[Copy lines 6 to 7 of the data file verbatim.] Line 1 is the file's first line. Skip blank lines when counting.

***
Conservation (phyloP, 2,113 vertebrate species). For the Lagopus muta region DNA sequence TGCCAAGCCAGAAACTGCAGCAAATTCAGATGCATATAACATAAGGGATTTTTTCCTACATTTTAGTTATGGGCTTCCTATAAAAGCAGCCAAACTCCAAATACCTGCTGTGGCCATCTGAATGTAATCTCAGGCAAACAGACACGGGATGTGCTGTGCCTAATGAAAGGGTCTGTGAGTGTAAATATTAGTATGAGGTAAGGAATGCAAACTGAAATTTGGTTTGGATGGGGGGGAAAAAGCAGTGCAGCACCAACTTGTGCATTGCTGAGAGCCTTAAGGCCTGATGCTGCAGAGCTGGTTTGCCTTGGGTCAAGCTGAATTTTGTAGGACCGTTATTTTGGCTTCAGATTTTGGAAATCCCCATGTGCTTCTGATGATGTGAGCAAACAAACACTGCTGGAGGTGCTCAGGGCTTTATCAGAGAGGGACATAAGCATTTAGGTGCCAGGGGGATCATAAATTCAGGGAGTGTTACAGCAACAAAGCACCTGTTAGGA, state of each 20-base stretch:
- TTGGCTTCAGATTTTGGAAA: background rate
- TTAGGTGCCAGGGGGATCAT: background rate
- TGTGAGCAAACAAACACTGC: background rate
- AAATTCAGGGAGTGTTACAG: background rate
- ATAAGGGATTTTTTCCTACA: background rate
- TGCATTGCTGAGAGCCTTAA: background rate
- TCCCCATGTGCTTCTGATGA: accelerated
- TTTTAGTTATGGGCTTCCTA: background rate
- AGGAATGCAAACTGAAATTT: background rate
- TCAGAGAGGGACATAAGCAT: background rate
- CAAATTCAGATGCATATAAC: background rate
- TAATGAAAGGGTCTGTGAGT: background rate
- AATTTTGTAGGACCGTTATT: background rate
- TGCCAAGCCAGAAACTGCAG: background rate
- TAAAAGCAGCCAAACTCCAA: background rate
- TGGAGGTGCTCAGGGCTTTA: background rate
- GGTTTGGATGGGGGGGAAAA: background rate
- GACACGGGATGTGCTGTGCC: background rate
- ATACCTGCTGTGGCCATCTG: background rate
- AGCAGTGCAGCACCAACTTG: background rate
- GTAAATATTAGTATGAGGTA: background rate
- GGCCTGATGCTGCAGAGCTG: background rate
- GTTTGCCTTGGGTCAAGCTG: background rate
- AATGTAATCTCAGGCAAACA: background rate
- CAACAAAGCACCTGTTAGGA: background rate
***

- ATAAGGGATTTTTTCCTACA: background rate
- TGCATTGCTGAGAGCCTTAA: background rate